In 1896, the University of Pennsylvania hired Du Bois to do a survey on Black communities in Philadelphia. His work eventually became ‘The Philadelphia Negro,’ the first published study of the living conditions of African Americans. Du Bois went knocking on doors, asking people questions about themselves and their families. And there were an awful lot of doors. All told, Du Bois collected data on 9,675 African Americans. He focused on one specific ward of Philly—the 7th ward, a historically Black neighborhood that attracted families of all classes, from doctors and teachers to the poor and destitute. He sat in thousands of parlors, asking questions about age, gender, education, literacy, occupations, earnings, crime, and documented the ways in which African Americans differed from Philly’s White residents.
For example, the Black population turned out to be much younger than the White population and had a higher proportion of women. It also had lower literacy rates, higher rates of poverty and crime, and a higher concentration of workers in the service industry than in manufacturing or trade. Mortality rates were higher, as was the frequency of illness. But here’s what made Du Bois’ report especially unique: He concluded that much of the dysfunction within Black communities came from their inferior access to things like education and more lucrative jobs. The reason that the Black population had higher rates of death and illness, he said, was because of occupational hazards, and poverty, and less access to health care. It’s hard to express just how radical Du Bois’ conclusions were at the time. The problems in Black communities were not due to racial inferiority, Du Bois argued, but to racial prejudice. And that was completely different from how many Americans thought at the time.
Thanks, Thought Bubble.
So, race doesn’t exist in a vacuum. It doesn’t just imbue you with certain essential qualities. Instead, race matters because of the power that society gives it. For another example, let’s stick with Philly and use the labor unions there in the 1890s. Because of prejudice against Black workers and beliefs about their abilities and morals, trade labor unions didn’t allow Black workers to join. And because they couldn’t join unions, many Black workers couldn’t get manufacturing or trade work, which paid much better than service work. And because they couldn’t get these jobs, Black communities had more men out of work, higher rates of poverty and more criminal behavior, which then allowed the White workers and unions to justify their decision to not allow Black workers into their union.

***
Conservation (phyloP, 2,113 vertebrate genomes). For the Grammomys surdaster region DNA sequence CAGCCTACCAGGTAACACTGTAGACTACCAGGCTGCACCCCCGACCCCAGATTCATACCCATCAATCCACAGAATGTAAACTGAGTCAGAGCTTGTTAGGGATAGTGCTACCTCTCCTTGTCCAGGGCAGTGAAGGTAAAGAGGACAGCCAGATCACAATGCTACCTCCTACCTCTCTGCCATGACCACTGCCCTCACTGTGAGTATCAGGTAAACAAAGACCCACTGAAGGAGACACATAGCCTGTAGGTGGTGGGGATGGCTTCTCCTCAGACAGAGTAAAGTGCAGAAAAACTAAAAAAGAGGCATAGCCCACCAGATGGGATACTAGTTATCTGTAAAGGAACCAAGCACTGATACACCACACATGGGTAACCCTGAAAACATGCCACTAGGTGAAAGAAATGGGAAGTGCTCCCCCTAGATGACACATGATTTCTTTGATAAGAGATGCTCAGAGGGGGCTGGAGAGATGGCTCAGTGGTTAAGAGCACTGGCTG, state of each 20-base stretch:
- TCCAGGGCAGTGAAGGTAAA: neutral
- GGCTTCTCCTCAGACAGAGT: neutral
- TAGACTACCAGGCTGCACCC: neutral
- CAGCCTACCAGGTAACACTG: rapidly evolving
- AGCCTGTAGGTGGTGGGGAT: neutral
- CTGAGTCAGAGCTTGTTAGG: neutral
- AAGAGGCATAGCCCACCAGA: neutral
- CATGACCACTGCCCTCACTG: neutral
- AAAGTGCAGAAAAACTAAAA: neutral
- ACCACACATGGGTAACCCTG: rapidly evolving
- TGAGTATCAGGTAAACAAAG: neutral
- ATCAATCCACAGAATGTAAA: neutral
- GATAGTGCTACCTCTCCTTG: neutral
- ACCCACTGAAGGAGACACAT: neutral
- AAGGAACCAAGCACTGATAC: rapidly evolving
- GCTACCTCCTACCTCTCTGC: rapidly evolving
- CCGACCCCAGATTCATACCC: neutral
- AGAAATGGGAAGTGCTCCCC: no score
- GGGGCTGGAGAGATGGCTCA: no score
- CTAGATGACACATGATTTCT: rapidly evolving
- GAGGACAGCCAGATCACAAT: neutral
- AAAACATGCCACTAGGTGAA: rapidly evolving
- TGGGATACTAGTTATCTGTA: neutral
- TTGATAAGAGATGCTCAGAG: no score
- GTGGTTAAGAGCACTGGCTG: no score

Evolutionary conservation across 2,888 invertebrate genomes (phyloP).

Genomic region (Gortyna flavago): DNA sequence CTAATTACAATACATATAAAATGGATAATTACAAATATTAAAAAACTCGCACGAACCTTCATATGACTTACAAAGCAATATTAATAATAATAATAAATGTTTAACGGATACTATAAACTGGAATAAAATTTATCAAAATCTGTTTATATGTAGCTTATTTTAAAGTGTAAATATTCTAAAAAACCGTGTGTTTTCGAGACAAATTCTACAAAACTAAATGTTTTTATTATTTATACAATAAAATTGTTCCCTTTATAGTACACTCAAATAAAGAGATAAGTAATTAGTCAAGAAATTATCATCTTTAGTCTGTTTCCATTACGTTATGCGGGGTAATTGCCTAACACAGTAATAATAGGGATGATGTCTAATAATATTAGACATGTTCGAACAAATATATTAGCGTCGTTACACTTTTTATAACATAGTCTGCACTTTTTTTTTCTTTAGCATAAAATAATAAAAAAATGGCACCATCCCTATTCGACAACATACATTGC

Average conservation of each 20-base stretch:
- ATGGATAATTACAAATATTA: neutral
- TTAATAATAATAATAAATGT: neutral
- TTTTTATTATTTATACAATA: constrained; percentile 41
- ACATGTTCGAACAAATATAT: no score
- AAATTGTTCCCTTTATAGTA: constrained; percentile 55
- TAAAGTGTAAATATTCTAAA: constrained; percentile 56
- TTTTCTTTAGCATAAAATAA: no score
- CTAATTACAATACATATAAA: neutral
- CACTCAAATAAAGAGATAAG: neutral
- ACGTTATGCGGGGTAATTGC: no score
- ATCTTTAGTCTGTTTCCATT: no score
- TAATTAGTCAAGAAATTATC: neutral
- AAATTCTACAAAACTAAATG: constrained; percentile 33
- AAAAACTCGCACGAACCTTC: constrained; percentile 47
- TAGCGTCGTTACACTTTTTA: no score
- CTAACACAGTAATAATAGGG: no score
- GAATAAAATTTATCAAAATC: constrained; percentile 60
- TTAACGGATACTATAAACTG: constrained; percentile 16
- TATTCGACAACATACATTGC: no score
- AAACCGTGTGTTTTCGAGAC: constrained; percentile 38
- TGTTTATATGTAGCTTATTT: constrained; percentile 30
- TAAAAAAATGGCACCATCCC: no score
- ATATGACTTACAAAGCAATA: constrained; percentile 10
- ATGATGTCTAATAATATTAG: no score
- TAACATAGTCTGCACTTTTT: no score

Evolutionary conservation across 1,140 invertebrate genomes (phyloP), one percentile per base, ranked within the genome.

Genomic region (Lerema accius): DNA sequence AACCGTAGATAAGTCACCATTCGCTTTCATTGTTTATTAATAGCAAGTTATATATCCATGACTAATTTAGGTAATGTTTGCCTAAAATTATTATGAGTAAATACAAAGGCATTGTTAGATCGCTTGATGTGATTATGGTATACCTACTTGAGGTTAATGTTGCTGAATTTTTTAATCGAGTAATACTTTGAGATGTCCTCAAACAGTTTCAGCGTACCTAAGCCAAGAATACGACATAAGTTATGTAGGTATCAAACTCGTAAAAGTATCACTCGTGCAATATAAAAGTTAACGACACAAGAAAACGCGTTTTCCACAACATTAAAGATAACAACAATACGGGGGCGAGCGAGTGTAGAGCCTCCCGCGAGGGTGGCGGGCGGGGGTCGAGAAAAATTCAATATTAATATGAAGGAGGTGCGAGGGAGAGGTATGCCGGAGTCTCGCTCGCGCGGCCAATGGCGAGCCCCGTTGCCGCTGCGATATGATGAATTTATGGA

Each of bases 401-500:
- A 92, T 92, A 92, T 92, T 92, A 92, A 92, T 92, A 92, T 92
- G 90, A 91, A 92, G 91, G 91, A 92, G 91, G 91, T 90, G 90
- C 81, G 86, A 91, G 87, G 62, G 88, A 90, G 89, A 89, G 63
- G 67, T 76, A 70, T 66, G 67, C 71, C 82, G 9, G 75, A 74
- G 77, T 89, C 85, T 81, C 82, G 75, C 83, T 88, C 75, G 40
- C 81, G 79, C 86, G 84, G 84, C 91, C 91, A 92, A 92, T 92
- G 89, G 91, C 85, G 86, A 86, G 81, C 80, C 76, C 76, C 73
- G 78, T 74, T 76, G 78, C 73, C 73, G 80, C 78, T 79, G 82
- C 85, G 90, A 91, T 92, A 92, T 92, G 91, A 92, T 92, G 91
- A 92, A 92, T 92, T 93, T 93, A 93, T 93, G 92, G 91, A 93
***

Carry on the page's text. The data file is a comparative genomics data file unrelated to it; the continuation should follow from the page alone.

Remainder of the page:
The prevailing beliefs about race and racism ultimately reinforced themselves. This is what’s now known as racial formation theory, a theory formalized by modern sociologists Michael Omi and Howard Winant. Racial formation refers to the process through which social, political, and economic forces influence how a society defines racial categories and how those racial categories in turn end up shaping those forces. Omi and Winant argue that the concept of race came about as a tool to justify and maintain the economic and political power held by those of European descent.
Another modern look at these issues can be seen in the work of sociologist William Julius Wilson. He explores why Black and White Americans tend to have such different outcomes in terms of income, education and more. And he argues that class, not race, is the determining factor for many Black Americans. But the reasons that these class gaps exist to begin with come from the structural disadvantages that date back to Du Bois’ time. Du Bois continued to research the ways in which prejudice, segregation, and lack of access to education and jobs were holding back African Americans. A strong advocate of education and of challenging Jim Crow laws, he clashed with another leading Black intellectual all of the time, Booker T. Washington, who advocated compromise with the predominantly White political system.